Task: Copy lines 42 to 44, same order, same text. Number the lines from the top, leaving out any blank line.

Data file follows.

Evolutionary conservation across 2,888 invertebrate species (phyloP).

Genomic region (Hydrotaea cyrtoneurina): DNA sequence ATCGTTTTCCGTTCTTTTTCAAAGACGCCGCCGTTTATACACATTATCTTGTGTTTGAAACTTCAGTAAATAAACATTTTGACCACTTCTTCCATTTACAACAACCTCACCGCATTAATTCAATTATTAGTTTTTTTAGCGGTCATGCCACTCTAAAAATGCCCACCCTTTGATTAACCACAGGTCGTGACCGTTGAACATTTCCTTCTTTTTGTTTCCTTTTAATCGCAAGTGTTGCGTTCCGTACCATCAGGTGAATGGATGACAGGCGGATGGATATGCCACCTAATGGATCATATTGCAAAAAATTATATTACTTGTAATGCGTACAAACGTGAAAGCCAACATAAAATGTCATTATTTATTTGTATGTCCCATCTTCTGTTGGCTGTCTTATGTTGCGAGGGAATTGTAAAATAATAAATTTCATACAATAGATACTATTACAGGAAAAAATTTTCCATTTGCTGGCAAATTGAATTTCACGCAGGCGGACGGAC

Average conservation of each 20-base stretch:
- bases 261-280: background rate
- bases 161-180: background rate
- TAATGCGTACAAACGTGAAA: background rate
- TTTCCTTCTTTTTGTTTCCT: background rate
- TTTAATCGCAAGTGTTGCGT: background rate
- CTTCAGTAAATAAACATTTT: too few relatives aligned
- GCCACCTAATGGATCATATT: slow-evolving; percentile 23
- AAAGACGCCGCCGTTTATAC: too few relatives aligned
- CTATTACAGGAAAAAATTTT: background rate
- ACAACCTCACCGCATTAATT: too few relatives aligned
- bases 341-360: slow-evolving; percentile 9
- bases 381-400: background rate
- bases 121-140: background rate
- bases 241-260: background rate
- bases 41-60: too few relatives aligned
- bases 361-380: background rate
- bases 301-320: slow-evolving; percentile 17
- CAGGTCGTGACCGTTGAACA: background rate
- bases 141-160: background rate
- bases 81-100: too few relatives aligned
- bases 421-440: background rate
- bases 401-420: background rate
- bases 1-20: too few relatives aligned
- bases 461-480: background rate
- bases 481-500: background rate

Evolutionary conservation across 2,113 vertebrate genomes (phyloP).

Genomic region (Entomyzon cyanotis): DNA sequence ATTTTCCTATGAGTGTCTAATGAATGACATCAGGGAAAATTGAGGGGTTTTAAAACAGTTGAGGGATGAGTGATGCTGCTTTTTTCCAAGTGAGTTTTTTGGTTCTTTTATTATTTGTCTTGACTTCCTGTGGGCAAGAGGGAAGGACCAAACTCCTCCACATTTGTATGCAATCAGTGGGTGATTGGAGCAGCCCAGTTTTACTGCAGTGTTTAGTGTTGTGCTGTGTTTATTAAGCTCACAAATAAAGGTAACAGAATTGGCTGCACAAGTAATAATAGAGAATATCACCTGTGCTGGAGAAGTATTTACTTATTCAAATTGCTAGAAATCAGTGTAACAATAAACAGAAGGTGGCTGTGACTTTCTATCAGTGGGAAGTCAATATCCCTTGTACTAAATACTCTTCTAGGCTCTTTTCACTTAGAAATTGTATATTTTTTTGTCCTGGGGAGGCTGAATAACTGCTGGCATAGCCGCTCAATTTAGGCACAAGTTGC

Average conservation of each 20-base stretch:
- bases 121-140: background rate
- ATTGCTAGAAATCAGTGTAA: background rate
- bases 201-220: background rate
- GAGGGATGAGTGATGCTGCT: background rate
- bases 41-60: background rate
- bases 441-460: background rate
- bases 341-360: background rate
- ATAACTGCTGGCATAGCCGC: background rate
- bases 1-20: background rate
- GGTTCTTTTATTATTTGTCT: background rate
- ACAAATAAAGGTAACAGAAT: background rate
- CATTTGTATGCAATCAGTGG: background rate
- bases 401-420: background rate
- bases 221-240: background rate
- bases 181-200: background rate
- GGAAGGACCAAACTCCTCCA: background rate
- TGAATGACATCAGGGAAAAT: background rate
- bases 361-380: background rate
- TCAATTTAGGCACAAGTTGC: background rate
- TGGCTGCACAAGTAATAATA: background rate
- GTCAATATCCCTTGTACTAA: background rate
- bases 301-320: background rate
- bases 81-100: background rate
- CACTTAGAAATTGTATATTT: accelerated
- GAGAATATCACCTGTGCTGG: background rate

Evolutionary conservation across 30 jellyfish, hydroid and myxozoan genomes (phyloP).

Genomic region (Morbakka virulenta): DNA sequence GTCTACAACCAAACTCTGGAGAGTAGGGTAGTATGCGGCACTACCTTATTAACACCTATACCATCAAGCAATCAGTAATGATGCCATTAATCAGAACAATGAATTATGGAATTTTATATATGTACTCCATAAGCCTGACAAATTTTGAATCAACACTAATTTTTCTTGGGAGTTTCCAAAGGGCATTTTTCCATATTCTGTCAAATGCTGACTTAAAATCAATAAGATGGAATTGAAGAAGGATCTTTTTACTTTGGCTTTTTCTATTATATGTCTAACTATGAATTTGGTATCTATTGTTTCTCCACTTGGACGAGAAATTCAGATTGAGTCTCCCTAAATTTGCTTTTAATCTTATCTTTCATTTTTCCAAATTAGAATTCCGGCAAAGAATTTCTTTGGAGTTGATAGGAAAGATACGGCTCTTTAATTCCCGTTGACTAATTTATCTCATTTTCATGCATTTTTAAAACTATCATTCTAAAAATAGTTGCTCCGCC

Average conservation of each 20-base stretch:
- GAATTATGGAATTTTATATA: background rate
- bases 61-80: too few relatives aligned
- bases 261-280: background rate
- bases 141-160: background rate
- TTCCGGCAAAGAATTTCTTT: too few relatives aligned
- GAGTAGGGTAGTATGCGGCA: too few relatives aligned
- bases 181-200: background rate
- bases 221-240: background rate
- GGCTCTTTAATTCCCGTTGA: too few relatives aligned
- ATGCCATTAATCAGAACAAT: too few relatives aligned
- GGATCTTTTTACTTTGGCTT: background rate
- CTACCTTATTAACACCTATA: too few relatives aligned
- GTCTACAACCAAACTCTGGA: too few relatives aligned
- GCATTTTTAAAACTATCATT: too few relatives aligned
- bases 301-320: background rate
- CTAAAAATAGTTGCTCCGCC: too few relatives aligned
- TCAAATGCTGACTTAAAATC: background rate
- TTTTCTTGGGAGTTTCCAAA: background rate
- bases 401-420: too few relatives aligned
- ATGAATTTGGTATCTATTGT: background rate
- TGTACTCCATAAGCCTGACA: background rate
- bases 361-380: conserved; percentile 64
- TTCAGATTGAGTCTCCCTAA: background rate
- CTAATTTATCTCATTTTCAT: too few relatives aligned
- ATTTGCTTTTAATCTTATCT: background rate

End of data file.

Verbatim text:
- ACAAATAAAGGTAACAGAAT: background rate
- CATTTGTATGCAATCAGTGG: background rate
- bases 401-420: background rate